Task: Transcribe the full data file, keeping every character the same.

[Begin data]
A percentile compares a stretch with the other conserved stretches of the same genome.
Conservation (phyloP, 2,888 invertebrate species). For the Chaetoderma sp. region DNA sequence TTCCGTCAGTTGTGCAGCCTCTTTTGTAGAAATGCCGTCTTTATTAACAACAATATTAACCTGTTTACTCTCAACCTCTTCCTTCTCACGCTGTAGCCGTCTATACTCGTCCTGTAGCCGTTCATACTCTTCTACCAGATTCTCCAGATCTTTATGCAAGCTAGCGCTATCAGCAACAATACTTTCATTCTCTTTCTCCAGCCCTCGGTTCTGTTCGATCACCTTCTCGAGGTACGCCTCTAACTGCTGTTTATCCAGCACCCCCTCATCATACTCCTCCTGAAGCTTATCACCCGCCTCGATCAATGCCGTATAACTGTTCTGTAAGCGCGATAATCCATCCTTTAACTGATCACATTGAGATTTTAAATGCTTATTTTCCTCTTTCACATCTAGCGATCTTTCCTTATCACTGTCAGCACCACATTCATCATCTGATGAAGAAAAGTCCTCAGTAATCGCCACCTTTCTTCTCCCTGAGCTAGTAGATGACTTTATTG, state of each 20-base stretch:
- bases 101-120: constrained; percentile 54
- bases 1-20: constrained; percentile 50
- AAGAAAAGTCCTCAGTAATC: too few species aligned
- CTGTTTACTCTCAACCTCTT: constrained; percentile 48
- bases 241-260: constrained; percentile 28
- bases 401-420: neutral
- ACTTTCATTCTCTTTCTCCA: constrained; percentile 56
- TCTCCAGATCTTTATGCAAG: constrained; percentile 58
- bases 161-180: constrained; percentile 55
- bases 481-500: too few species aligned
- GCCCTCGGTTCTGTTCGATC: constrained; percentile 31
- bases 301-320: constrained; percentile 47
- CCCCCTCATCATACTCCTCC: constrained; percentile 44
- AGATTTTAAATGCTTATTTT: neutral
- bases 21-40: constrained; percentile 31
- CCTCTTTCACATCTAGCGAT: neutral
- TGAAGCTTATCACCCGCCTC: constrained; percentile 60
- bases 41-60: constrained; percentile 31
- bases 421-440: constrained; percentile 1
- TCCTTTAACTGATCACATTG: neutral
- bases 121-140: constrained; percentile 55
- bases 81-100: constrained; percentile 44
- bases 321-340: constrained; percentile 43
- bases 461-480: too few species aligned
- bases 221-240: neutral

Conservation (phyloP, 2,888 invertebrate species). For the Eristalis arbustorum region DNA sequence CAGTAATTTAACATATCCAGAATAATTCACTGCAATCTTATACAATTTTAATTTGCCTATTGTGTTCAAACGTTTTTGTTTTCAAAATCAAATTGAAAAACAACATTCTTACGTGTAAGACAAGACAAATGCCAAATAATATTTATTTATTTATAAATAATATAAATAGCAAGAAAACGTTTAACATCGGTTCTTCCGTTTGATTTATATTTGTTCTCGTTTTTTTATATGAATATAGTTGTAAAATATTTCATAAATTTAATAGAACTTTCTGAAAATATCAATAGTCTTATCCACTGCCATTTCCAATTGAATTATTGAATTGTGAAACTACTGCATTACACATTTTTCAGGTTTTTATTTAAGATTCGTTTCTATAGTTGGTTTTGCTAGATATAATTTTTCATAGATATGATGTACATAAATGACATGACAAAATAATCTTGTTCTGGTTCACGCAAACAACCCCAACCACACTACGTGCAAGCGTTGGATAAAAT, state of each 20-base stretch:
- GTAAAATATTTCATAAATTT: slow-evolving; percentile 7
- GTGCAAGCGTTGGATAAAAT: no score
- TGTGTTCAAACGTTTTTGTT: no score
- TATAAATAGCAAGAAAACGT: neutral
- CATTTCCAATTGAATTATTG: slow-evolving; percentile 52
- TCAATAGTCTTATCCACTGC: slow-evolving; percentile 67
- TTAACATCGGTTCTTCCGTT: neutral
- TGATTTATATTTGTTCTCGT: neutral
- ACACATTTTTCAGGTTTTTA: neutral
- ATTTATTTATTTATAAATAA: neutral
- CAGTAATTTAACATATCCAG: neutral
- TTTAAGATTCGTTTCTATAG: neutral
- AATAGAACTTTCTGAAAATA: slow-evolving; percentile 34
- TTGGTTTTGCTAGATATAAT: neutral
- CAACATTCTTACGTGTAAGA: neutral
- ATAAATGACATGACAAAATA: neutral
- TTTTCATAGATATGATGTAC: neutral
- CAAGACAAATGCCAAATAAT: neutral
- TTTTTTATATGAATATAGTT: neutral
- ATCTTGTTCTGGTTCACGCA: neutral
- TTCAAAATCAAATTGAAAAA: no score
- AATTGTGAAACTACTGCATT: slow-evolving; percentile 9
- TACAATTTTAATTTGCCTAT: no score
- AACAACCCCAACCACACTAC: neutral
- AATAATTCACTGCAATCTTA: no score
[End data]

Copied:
A percentile compares a stretch with the other conserved stretches of the same genome.
Conservation (phyloP, 2,888 invertebrate species). For the Chaetoderma sp. region DNA sequence TTCCGTCAGTTGTGCAGCCTCTTTTGTAGAAATGCCGTCTTTATTAACAACAATATTAACCTGTTTACTCTCAACCTCTTCCTTCTCACGCTGTAGCCGTCTATACTCGTCCTGTAGCCGTTCATACTCTTCTACCAGATTCTCCAGATCTTTATGCAAGCTAGCGCTATCAGCAACAATACTTTCATTCTCTTTCTCCAGCCCTCGGTTCTGTTCGATCACCTTCTCGAGGTACGCCTCTAACTGCTGTTTATCCAGCACCCCCTCATCATACTCCTCCTGAAGCTTATCACCCGCCTCGATCAATGCCGTATAACTGTTCTGTAAGCGCGATAATCCATCCTTTAACTGATCACATTGAGATTTTAAATGCTTATTTTCCTCTTTCACATCTAGCGATCTTTCCTTATCACTGTCAGCACCACATTCATCATCTGATGAAGAAAAGTCCTCAGTAATCGCCACCTTTCTTCTCCCTGAGCTAGTAGATGACTTTATTG, state of each 20-base stretch:
- bases 101-120: constrained; percentile 54
- bases 1-20: constrained; percentile 50
- AAGAAAAGTCCTCAGTAATC: too few species aligned
- CTGTTTACTCTCAACCTCTT: constrained; percentile 48
- bases 241-260: constrained; percentile 28
- bases 401-420: neutral
- ACTTTCATTCTCTTTCTCCA: constrained; percentile 56
- TCTCCAGATCTTTATGCAAG: constrained; percentile 58
- bases 161-180: constrained; percentile 55
- bases 481-500: too few species aligned
- GCCCTCGGTTCTGTTCGATC: constrained; percentile 31
- bases 301-320: constrained; percentile 47
- CCCCCTCATCATACTCCTCC: constrained; percentile 44
- AGATTTTAAATGCTTATTTT: neutral
- bases 21-40: constrained; percentile 31
- CCTCTTTCACATCTAGCGAT: neutral
- TGAAGCTTATCACCCGCCTC: constrained; percentile 60
- bases 41-60: constrained; percentile 31
- bases 421-440: constrained; percentile 1
- TCCTTTAACTGATCACATTG: neutral
- bases 121-140: constrained; percentile 55
- bases 81-100: constrained; percentile 44
- bases 321-340: constrained; percentile 43
- bases 461-480: too few species aligned
- bases 221-240: neutral

Conservation (phyloP, 2,888 invertebrate species). For the Eristalis arbustorum region DNA sequence CAGTAATTTAACATATCCAGAATAATTCACTGCAATCTTATACAATTTTAATTTGCCTATTGTGTTCAAACGTTTTTGTTTTCAAAATCAAATTGAAAAACAACATTCTTACGTGTAAGACAAGACAAATGCCAAATAATATTTATTTATTTATAAATAATATAAATAGCAAGAAAACGTTTAACATCGGTTCTTCCGTTTGATTTATATTTGTTCTCGTTTTTTTATATGAATATAGTTGTAAAATATTTCATAAATTTAATAGAACTTTCTGAAAATATCAATAGTCTTATCCACTGCCATTTCCAATTGAATTATTGAATTGTGAAACTACTGCATTACACATTTTTCAGGTTTTTATTTAAGATTCGTTTCTATAGTTGGTTTTGCTAGATATAATTTTTCATAGATATGATGTACATAAATGACATGACAAAATAATCTTGTTCTGGTTCACGCAAACAACCCCAACCACACTACGTGCAAGCGTTGGATAAAAT, state of each 20-base stretch:
- GTAAAATATTTCATAAATTT: slow-evolving; percentile 7
- GTGCAAGCGTTGGATAAAAT: no score
- TGTGTTCAAACGTTTTTGTT: no score
- TATAAATAGCAAGAAAACGT: neutral
- CATTTCCAATTGAATTATTG: slow-evolving; percentile 52
- TCAATAGTCTTATCCACTGC: slow-evolving; percentile 67
- TTAACATCGGTTCTTCCGTT: neutral
- TGATTTATATTTGTTCTCGT: neutral
- ACACATTTTTCAGGTTTTTA: neutral
- ATTTATTTATTTATAAATAA: neutral
- CAGTAATTTAACATATCCAG: neutral
- TTTAAGATTCGTTTCTATAG: neutral
- AATAGAACTTTCTGAAAATA: slow-evolving; percentile 34
- TTGGTTTTGCTAGATATAAT: neutral
- CAACATTCTTACGTGTAAGA: neutral
- ATAAATGACATGACAAAATA: neutral
- TTTTCATAGATATGATGTAC: neutral
- CAAGACAAATGCCAAATAAT: neutral
- TTTTTTATATGAATATAGTT: neutral
- ATCTTGTTCTGGTTCACGCA: neutral
- TTCAAAATCAAATTGAAAAA: no score
- AATTGTGAAACTACTGCATT: slow-evolving; percentile 9
- TACAATTTTAATTTGCCTAT: no score
- AACAACCCCAACCACACTAC: neutral
- AATAATTCACTGCAATCTTA: no score